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Kim Wilson
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Hamilton, NJ 08610

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Freelance Rates: What Do I Charge?
by Brian S. Konradt of BSK Communications and Associates

"What do I charge?" is a question commercial freelance writers frequently ask themselves when setting fees for their services. It's a question that often creates confusion and frustration — and there's no answer to. For this reason, freelance writers usually have no idea what to charge for their services. In fact, we often under price our services, resulting in pay that is far below than what we ought to be getting paid.

The field of commercial freelance writing contains a lot of mixed theories as to what we ought to be charging, since there are neither fixed guidelines, restrictions nor standards to setting fees. We have only scattered pieces of information that hints about what we should be charging. Because of the freedom in setting your own fees, it's common to hear about one freelance writer getting paid $850 to write a brochure, and another freelancer getting paid $400 to write a similar brochure. Why does one freelancer get paid higher than the other?

There can be an assortment of factors involved such as:

• Level of experience. A freelancer who has more experience, obviously, is in the position to charge more. A beginner might not have the clout or the samples to command higher pay or to attract the type of clients that would pay the big bucks.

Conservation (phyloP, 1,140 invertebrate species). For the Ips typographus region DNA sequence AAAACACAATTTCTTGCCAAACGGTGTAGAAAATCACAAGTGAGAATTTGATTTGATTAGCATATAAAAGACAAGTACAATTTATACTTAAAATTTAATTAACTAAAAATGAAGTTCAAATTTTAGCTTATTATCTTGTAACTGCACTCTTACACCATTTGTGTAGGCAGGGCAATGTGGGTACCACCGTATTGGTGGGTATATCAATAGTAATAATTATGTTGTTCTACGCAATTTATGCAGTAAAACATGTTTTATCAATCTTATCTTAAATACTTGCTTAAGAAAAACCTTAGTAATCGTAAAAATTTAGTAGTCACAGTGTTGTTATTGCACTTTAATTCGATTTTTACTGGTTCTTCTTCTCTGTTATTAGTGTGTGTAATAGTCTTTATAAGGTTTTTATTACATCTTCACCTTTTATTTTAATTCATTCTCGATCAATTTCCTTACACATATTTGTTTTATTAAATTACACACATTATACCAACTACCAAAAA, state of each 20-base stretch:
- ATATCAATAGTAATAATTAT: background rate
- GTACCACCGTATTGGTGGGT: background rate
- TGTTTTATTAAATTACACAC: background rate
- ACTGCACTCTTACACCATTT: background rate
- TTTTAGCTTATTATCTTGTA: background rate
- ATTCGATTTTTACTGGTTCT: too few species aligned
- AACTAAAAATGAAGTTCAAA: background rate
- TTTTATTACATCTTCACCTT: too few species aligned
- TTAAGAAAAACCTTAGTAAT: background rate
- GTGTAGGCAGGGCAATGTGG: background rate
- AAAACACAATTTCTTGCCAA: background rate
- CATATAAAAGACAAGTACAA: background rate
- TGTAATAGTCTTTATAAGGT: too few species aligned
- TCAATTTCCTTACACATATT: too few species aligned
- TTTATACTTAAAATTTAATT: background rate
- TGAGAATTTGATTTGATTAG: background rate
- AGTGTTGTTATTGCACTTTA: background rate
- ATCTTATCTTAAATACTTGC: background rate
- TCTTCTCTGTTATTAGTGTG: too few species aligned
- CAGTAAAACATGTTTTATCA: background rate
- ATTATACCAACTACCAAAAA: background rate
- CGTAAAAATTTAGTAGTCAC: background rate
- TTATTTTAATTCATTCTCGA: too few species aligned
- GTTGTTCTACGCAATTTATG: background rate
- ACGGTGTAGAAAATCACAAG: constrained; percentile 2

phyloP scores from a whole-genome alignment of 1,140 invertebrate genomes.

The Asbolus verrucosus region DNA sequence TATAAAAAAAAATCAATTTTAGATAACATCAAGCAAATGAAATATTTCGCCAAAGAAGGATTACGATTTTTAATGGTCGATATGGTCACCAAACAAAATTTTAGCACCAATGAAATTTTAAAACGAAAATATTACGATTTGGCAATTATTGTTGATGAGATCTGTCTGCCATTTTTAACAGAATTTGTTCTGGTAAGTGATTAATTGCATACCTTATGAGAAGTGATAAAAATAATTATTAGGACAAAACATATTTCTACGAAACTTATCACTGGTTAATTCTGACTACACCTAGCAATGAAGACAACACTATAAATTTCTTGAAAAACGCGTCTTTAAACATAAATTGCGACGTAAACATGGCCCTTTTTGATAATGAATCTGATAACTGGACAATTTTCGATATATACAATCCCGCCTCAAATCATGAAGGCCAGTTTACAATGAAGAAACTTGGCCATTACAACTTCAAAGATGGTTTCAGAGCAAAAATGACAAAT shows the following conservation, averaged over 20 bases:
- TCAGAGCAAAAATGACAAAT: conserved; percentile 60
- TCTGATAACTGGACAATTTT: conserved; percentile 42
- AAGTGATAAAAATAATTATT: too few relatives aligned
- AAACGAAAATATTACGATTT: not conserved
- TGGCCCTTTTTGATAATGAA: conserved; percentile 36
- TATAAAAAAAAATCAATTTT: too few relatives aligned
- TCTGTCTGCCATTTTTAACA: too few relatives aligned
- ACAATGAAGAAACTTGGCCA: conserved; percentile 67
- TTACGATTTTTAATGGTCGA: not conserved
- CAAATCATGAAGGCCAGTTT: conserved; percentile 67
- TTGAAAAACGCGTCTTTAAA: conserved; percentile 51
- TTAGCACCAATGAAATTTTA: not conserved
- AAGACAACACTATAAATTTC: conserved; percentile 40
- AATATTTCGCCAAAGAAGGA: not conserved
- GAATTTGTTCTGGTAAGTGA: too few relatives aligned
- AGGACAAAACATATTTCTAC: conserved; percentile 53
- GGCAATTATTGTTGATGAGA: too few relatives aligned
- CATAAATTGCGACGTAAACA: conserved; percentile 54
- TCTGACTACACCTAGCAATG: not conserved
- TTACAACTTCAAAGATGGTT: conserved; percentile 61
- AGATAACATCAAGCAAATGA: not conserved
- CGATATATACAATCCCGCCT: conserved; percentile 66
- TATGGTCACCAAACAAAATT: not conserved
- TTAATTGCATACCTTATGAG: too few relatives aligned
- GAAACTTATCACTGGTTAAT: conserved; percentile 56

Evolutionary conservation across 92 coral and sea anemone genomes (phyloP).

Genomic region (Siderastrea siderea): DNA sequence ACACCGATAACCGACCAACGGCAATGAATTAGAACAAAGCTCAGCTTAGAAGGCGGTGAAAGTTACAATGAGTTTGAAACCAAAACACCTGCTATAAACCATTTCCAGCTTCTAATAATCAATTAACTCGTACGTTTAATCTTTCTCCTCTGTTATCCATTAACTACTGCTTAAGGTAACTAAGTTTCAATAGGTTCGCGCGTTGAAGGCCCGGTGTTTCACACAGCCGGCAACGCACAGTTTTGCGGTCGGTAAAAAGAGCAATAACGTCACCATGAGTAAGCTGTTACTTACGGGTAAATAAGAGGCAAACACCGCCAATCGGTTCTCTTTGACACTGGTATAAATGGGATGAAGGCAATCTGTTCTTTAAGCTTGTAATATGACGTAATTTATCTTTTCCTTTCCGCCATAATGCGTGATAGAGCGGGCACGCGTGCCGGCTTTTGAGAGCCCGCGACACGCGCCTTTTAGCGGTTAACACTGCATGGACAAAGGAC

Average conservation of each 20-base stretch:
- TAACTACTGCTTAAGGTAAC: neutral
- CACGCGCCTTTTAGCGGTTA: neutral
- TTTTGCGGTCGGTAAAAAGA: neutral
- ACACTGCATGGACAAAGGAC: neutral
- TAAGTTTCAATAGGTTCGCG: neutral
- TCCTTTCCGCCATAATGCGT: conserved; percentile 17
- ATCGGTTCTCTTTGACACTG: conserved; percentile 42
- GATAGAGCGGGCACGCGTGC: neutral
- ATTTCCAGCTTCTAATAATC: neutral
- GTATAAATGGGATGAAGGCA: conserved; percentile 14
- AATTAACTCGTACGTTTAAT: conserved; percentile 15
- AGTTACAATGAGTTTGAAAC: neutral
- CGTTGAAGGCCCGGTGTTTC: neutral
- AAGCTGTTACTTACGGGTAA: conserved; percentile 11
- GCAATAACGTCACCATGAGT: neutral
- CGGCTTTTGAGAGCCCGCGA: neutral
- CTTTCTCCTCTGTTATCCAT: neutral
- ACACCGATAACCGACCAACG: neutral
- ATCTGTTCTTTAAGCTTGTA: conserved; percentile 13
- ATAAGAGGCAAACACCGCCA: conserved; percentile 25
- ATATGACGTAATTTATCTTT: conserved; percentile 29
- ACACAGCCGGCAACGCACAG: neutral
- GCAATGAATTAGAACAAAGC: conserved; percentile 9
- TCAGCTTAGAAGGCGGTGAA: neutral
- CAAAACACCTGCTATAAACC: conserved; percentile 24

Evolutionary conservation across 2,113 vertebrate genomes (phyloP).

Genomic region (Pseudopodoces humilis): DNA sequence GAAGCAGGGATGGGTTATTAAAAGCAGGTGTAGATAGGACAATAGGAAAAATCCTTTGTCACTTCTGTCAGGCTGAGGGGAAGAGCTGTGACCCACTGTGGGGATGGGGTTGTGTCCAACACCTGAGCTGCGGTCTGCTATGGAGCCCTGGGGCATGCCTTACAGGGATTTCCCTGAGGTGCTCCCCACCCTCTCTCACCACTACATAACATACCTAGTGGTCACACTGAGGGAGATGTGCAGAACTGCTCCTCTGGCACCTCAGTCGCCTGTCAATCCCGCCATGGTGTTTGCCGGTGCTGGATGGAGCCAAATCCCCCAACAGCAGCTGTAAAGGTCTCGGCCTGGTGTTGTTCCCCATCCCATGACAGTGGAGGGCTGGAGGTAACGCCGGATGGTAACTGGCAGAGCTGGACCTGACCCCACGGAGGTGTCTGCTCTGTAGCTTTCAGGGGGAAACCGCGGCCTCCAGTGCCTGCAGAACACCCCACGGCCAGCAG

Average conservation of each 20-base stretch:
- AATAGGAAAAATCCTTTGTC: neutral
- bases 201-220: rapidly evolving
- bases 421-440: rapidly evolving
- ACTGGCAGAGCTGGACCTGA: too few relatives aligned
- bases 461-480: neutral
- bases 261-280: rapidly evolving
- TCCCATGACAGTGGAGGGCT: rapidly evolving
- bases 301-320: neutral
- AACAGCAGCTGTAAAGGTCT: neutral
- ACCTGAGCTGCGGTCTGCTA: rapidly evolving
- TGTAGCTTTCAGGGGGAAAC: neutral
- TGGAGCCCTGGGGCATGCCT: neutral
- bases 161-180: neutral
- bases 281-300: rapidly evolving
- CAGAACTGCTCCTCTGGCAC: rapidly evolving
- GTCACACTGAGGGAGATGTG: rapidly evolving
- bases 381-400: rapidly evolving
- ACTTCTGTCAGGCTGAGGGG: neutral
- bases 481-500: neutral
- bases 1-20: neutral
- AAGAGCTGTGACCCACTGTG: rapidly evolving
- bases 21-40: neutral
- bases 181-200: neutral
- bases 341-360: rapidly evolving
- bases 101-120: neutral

• Type of industry. Corporations pay writers higher than most other industries. The difference in pay between writing a brochure for a corporation and a small business can be the difference of hundreds of dollars.

• What others are charging; i.e. your competition. Understanding what businesses are willing to pay you and what others are charging can help you price your services competitively.

• Financial need. Of course, if you're desperate to get work, you may be persuaded to decrease your fees in order to secure a project. On the other hand, if you're turning clients away due to an overabundance of work, you'll be inclined to charge much higher for your time.

• Type of work involved. Not every project or assignment is the same. Using the example of the brochure, one freelancer may have been required to do additional research or was required to attend more meetings (which means more billable hours and, therefore, higher pay), while the other freelancer may have had the information already at hand to write the brochure in less time.

• Type of economic conditions. Economic conditions can affect what businesses are willing to pay you and how much work is available in your area.

What Others Are Charging -- The Big Secret
Pssstt! Come here. I want to tell you a secret. Joseph Kessler, a commercial freelance writer, charges $50 an hour for his time. That's the big secret. Interesting, huh? No, not really. When I first began freelance writing for businesses, I had observed that most writers were silent as to what they charged for their time, since there was barely any information to gather on commercial freelance writing rates. I never knew why — and I'm not too sure I know now. But there is no big secret as to what others are charging.

I think writers keep silent about their rates because they're not sure whether they're charging appropriately for their time. They don't want to serve as a bad example. Initially, I had wanted to provide specific examples of what other commercial freelance writers have charged their clients on specific, detailed projects and assignments; unfortunately, I cannot do so otherwise I violate their privacy as to what they charge and who their clients are.